The Charter of 1726 – Uniform Judicial System


As we know the Mughals ruled over our country, India for more than 200 years, and during the reign of Jehangir, it was the first time when East India Company was allowed to traders on Indian land. The Britishers came to India in 1600 as traders in the form of The East India Company and started executing their work in harmony with the Mughals. The Company started establishing its trading centers or factories in several places in India. The first settlement of the company was at Surat (1612) which was established as a result of a Royal “Firman” from Emperor Jehangir granting it land and other concessions. In the course of time, the factories at Bombay, Madras, and Calcutta became the chief settlements or presidencies of the company.

The East India Company was formed in England by the Crown’s Charter of 1600 or Charter Act of 1600 as Englishmen were eager to establish their trade in the East (preferably in India). After the Chater Act 1600 the Company was exclusively given trading rights in Asia(India), Africa and Australia. Initially the Company’s intention was only to carry out their trade and commerce and it was only concerned with those powers which were required to regulate its business and maintain discipline amongst its servants and not for governing any territory. 

When company enterned into India, it found that the Kings are disunited and unaware of modern politics. The Comapany gradually took the advantage of the situation and started acquiring the territory of India in a very easy and smooth way. The Comapny’s strategy was based on “devide and rule” theory used the bitter relation of Kings as their weapon to acquire the Indian territory. At the time of introducing the company in India the sole intention of the Britishers were only commercial which gradually changed to politics.

When the intention of the Britishers changed from commercial to political, the laws enlisted in the Charter of 1600 were not sufficient to control a territory as it was drafted to maintain discipline within their servants. So to control the problems of the territory the British Crown gave more power to the company.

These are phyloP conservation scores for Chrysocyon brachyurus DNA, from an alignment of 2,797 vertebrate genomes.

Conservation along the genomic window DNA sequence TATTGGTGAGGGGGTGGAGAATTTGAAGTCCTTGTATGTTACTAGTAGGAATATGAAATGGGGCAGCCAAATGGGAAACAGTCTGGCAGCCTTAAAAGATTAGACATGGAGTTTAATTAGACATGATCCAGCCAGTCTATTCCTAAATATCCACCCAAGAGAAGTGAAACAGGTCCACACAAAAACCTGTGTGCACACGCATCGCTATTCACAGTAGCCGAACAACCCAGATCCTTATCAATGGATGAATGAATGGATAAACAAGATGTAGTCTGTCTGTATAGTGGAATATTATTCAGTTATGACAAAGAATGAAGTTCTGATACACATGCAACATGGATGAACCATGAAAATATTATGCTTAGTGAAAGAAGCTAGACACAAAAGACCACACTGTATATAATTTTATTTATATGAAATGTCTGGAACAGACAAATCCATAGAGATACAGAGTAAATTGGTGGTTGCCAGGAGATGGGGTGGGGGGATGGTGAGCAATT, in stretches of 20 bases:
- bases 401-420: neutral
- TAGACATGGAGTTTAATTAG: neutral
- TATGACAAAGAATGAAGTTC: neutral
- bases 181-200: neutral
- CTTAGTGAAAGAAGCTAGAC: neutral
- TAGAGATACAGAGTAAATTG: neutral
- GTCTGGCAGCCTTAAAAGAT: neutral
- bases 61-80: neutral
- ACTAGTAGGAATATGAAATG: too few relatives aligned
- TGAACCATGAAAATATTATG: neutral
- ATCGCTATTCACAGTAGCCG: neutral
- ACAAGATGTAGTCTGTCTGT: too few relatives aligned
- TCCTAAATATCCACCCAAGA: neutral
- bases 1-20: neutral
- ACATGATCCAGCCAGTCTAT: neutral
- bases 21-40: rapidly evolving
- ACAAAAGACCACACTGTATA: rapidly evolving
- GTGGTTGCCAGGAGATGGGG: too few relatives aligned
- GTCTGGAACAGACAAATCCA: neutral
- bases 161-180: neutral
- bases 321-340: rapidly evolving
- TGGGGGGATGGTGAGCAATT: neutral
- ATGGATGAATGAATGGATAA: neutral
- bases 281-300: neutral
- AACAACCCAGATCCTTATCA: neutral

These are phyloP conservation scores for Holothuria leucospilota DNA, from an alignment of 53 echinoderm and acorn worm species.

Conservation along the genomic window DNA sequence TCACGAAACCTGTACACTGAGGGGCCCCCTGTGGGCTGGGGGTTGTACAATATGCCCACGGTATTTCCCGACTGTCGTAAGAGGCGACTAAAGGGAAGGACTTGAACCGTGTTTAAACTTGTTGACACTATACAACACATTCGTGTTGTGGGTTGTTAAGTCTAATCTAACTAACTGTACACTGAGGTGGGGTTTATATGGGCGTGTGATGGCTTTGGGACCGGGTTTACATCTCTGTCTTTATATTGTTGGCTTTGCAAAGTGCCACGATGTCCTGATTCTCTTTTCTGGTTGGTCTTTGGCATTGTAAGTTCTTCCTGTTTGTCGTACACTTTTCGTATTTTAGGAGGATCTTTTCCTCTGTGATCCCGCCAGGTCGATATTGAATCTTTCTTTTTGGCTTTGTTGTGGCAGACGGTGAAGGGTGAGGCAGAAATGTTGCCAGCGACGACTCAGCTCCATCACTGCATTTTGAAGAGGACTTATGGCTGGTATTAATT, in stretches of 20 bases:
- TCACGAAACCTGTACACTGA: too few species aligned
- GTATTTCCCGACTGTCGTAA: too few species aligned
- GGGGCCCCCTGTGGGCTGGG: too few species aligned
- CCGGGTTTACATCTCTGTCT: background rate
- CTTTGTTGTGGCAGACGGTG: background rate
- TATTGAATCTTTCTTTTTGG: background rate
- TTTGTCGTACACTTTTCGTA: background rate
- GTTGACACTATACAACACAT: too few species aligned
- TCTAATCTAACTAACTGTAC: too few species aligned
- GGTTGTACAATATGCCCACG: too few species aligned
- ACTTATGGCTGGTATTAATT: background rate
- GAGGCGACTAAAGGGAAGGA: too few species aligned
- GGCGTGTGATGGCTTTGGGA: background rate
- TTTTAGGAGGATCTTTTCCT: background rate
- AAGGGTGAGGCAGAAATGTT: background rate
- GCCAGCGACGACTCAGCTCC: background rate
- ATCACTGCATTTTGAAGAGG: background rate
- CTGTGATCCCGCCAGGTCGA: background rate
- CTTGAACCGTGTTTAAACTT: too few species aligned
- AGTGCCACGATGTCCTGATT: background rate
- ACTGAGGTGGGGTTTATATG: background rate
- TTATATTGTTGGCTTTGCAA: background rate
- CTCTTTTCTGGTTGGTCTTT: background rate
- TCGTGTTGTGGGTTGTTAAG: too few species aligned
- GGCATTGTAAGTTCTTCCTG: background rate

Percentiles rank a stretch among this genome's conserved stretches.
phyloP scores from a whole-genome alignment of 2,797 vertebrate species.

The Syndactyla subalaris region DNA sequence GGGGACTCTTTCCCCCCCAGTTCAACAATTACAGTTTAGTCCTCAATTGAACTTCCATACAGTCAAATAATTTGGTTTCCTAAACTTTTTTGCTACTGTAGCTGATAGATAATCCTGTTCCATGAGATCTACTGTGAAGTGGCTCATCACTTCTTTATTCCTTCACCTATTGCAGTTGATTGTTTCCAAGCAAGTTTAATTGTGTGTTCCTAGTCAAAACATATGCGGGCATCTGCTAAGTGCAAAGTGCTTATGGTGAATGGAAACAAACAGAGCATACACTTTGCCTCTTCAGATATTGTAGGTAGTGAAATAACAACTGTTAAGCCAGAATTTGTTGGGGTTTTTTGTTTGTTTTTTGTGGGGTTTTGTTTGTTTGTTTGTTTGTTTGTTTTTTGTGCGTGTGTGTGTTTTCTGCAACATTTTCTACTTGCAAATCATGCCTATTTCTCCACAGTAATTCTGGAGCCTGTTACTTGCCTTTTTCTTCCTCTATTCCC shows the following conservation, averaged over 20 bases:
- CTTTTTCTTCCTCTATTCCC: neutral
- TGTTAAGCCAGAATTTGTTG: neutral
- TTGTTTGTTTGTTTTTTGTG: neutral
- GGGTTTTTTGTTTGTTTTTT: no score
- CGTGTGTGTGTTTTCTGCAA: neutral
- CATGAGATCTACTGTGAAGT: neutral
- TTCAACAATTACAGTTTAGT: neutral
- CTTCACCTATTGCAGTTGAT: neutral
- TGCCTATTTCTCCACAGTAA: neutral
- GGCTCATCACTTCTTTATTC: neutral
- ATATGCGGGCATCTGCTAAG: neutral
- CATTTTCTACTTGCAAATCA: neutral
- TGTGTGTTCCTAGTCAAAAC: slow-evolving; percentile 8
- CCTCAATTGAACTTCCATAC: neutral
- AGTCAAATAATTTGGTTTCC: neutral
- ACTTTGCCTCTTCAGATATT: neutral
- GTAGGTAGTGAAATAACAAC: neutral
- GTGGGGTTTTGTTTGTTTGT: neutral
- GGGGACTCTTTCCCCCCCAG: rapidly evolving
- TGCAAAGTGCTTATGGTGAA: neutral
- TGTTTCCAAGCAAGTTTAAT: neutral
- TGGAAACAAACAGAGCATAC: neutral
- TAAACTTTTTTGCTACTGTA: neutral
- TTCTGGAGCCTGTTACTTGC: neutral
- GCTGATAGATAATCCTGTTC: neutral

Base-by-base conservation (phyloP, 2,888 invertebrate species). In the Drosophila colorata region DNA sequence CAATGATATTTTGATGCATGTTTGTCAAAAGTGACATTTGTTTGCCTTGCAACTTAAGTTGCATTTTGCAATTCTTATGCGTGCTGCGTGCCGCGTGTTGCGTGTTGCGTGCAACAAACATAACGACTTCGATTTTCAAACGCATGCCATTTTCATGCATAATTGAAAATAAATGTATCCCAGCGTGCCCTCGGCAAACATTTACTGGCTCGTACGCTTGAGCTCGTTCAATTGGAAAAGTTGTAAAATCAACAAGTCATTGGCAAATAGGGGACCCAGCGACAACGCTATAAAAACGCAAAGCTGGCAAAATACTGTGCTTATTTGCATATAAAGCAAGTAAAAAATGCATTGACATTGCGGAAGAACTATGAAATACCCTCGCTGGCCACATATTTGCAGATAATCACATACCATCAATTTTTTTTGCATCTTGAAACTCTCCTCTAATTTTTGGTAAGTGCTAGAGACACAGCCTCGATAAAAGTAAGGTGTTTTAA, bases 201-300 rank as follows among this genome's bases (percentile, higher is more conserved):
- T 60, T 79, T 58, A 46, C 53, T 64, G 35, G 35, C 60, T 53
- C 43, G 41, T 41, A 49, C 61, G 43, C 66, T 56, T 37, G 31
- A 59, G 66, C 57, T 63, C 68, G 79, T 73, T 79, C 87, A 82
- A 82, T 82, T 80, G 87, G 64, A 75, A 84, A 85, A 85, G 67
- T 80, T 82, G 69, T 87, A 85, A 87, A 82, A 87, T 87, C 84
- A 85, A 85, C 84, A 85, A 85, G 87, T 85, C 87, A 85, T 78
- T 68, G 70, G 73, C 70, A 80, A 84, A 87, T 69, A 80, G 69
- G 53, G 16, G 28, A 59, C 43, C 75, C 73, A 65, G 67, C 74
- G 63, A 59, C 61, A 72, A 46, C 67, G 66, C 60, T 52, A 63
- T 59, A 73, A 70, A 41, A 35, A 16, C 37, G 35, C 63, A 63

After giving powers to resolve the matters within the acquired territory, the judges were appointed by the Company to resolve the disputes but  there was no satisfactory delivery of law and justice by the Judges as they were laymen and not a legal scholars. There was no fixed procedure for the trials of the serious criminal cases and it varied from case to case.  There was no separation between executive and judiciary. In 1661, a charter was granted by the British Crown which gave more powers to the East India Company. 

The Charter of 1726

  1. Mayor’s Court of Madras was the first court established by the company in the year 1687 to settle the disputes of the people.
  2. Many Englishmen who settled in India died leaving behind huge amount of movable and immovable property. This created a problem to the company as they were not able to settle their assets.
  3. Courts established before charter of 1726 was no doubtly working efficiently but its decisions were not recognsised by the Court of England as it was the court of the Company and not of British Crown. So for smooth and good governance there was need of a Court in each presidency (Calcutta, Bombay and Madras) which were authorised by the British Crown.
  4. Before the charter of 1726, judges were laymen, they did not had sufficient knowledge of law, so they used to decide any matter according to their own conscience.
  5. With the growth in the Company’s trade, the population of British settlements had increased due to which the company was not able to maintain the law and order over the territory and their commercial charter which was implemented previously was sufficient to maintain an entire Indian territory.
  6. Finally on 24th September the Judicial Charter was granted by the British King George I.
  7. According to the Charter of 1726 three Corporation were to be established namely at Calcutta, Bombay and Madras.
  8. The Mayor and Aldermen formed a Court of Record called “Mayor’s Court”. It used to decide all civil cases.
  9. For Criminal case, one Governor and 5 council members were assigned. 
  10. The corporation would consist of 1 Mayor and 9 Aldermen (one who is next in the status of Mayor).
  11. First Mayor and Aldemen would be selected by the Charter and then next Mayor would be annually elected within the Aldermen.
  12. Mayor and 7 Aldermen would be the British subjects and rest of the 2 Aldermen could be from Indian Princely States friendly with Britain.
  13. Charter did not mention what law to follow but as the earlier charter of 1661 provided that justice to be in accordance with English law, it was presumed that the same law was to be followed.
  14. The process of the court was to be executed by the Sheriffs, who were initially nominated but subsequently chosen annually by the governor and council.

The establishments of several courts in accordance with the Charter was fruitful in the maintenance of the law and order over the presidencies. 

It amounted to lawful disposal of cases according to its nature. The judges now made under this charter were learned and experienced counsel of law and they used to execute the case in accordance with the law. There were now proper procedure for the trial of the cases and there was proper guidebook for the serving punishment in any particular case.

Author: Yashi Yashi,

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